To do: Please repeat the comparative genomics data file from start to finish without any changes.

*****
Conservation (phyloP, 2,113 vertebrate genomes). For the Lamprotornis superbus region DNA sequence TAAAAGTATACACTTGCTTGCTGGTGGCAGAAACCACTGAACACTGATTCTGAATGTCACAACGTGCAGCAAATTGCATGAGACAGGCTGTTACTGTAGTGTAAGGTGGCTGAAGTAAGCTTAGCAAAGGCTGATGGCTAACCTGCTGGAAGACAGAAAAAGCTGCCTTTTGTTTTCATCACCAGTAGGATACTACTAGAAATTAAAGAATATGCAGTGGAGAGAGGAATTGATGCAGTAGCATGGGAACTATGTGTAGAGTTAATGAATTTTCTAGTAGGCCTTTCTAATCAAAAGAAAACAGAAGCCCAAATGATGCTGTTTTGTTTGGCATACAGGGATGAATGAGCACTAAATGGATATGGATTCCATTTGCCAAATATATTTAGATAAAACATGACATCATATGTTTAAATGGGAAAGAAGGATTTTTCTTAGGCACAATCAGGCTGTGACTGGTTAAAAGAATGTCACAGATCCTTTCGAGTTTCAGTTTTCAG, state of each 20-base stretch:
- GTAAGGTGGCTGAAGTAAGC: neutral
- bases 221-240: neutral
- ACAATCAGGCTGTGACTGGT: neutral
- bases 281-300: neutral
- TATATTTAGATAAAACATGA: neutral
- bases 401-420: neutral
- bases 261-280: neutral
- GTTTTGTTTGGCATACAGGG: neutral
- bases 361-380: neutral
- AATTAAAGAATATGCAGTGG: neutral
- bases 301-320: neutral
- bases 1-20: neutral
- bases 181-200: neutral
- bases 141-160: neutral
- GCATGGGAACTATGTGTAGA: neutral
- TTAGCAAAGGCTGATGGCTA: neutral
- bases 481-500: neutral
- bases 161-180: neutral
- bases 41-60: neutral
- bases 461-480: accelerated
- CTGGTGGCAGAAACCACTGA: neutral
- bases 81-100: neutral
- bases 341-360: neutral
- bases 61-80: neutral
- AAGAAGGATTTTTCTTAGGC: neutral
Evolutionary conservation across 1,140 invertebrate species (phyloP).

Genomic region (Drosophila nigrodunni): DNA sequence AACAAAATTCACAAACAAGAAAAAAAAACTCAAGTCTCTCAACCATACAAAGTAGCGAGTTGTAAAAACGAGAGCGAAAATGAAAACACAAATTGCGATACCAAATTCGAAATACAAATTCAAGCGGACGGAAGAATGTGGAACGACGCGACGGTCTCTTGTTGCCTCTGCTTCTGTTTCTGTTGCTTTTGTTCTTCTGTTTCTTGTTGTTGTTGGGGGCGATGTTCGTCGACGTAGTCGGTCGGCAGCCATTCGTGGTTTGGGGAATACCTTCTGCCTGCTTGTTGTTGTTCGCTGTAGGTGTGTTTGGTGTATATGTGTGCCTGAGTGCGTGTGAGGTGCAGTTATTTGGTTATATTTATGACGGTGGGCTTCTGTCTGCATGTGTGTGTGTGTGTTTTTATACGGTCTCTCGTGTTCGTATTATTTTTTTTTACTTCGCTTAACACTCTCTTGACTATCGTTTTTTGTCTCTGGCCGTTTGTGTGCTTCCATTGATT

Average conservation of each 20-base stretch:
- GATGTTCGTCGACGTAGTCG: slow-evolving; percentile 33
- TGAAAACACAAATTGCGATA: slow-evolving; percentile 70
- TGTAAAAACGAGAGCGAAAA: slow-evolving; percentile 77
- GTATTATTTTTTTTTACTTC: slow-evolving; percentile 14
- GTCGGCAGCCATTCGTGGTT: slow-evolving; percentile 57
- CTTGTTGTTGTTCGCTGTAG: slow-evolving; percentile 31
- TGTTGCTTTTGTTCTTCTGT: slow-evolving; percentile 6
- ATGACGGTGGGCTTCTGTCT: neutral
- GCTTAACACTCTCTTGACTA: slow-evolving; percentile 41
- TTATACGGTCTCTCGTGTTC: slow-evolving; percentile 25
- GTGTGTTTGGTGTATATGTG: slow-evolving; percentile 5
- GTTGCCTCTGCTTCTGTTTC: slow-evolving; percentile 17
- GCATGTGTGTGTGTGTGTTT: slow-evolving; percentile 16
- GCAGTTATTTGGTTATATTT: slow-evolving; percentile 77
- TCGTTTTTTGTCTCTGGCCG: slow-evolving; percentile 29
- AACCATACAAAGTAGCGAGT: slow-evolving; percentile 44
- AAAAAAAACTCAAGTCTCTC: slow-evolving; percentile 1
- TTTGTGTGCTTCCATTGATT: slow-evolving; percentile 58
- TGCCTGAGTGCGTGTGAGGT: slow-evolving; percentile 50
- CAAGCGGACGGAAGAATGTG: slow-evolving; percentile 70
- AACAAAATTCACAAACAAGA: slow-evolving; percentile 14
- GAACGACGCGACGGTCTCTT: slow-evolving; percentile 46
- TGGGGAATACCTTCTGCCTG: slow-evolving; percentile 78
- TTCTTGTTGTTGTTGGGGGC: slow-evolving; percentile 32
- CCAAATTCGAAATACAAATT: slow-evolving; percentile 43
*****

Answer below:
Conservation (phyloP, 2,113 vertebrate genomes). For the Lamprotornis superbus region DNA sequence TAAAAGTATACACTTGCTTGCTGGTGGCAGAAACCACTGAACACTGATTCTGAATGTCACAACGTGCAGCAAATTGCATGAGACAGGCTGTTACTGTAGTGTAAGGTGGCTGAAGTAAGCTTAGCAAAGGCTGATGGCTAACCTGCTGGAAGACAGAAAAAGCTGCCTTTTGTTTTCATCACCAGTAGGATACTACTAGAAATTAAAGAATATGCAGTGGAGAGAGGAATTGATGCAGTAGCATGGGAACTATGTGTAGAGTTAATGAATTTTCTAGTAGGCCTTTCTAATCAAAAGAAAACAGAAGCCCAAATGATGCTGTTTTGTTTGGCATACAGGGATGAATGAGCACTAAATGGATATGGATTCCATTTGCCAAATATATTTAGATAAAACATGACATCATATGTTTAAATGGGAAAGAAGGATTTTTCTTAGGCACAATCAGGCTGTGACTGGTTAAAAGAATGTCACAGATCCTTTCGAGTTTCAGTTTTCAG, state of each 20-base stretch:
- GTAAGGTGGCTGAAGTAAGC: neutral
- bases 221-240: neutral
- ACAATCAGGCTGTGACTGGT: neutral
- bases 281-300: neutral
- TATATTTAGATAAAACATGA: neutral
- bases 401-420: neutral
- bases 261-280: neutral
- GTTTTGTTTGGCATACAGGG: neutral
- bases 361-380: neutral
- AATTAAAGAATATGCAGTGG: neutral
- bases 301-320: neutral
- bases 1-20: neutral
- bases 181-200: neutral
- bases 141-160: neutral
- GCATGGGAACTATGTGTAGA: neutral
- TTAGCAAAGGCTGATGGCTA: neutral
- bases 481-500: neutral
- bases 161-180: neutral
- bases 41-60: neutral
- bases 461-480: accelerated
- CTGGTGGCAGAAACCACTGA: neutral
- bases 81-100: neutral
- bases 341-360: neutral
- bases 61-80: neutral
- AAGAAGGATTTTTCTTAGGC: neutral
Evolutionary conservation across 1,140 invertebrate species (phyloP).

Genomic region (Drosophila nigrodunni): DNA sequence AACAAAATTCACAAACAAGAAAAAAAAACTCAAGTCTCTCAACCATACAAAGTAGCGAGTTGTAAAAACGAGAGCGAAAATGAAAACACAAATTGCGATACCAAATTCGAAATACAAATTCAAGCGGACGGAAGAATGTGGAACGACGCGACGGTCTCTTGTTGCCTCTGCTTCTGTTTCTGTTGCTTTTGTTCTTCTGTTTCTTGTTGTTGTTGGGGGCGATGTTCGTCGACGTAGTCGGTCGGCAGCCATTCGTGGTTTGGGGAATACCTTCTGCCTGCTTGTTGTTGTTCGCTGTAGGTGTGTTTGGTGTATATGTGTGCCTGAGTGCGTGTGAGGTGCAGTTATTTGGTTATATTTATGACGGTGGGCTTCTGTCTGCATGTGTGTGTGTGTGTTTTTATACGGTCTCTCGTGTTCGTATTATTTTTTTTTACTTCGCTTAACACTCTCTTGACTATCGTTTTTTGTCTCTGGCCGTTTGTGTGCTTCCATTGATT

Average conservation of each 20-base stretch:
- GATGTTCGTCGACGTAGTCG: slow-evolving; percentile 33
- TGAAAACACAAATTGCGATA: slow-evolving; percentile 70
- TGTAAAAACGAGAGCGAAAA: slow-evolving; percentile 77
- GTATTATTTTTTTTTACTTC: slow-evolving; percentile 14
- GTCGGCAGCCATTCGTGGTT: slow-evolving; percentile 57
- CTTGTTGTTGTTCGCTGTAG: slow-evolving; percentile 31
- TGTTGCTTTTGTTCTTCTGT: slow-evolving; percentile 6
- ATGACGGTGGGCTTCTGTCT: neutral
- GCTTAACACTCTCTTGACTA: slow-evolving; percentile 41
- TTATACGGTCTCTCGTGTTC: slow-evolving; percentile 25
- GTGTGTTTGGTGTATATGTG: slow-evolving; percentile 5
- GTTGCCTCTGCTTCTGTTTC: slow-evolving; percentile 17
- GCATGTGTGTGTGTGTGTTT: slow-evolving; percentile 16
- GCAGTTATTTGGTTATATTT: slow-evolving; percentile 77
- TCGTTTTTTGTCTCTGGCCG: slow-evolving; percentile 29
- AACCATACAAAGTAGCGAGT: slow-evolving; percentile 44
- AAAAAAAACTCAAGTCTCTC: slow-evolving; percentile 1
- TTTGTGTGCTTCCATTGATT: slow-evolving; percentile 58
- TGCCTGAGTGCGTGTGAGGT: slow-evolving; percentile 50
- CAAGCGGACGGAAGAATGTG: slow-evolving; percentile 70
- AACAAAATTCACAAACAAGA: slow-evolving; percentile 14
- GAACGACGCGACGGTCTCTT: slow-evolving; percentile 46
- TGGGGAATACCTTCTGCCTG: slow-evolving; percentile 78
- TTCTTGTTGTTGTTGGGGGC: slow-evolving; percentile 32
- CCAAATTCGAAATACAAATT: slow-evolving; percentile 43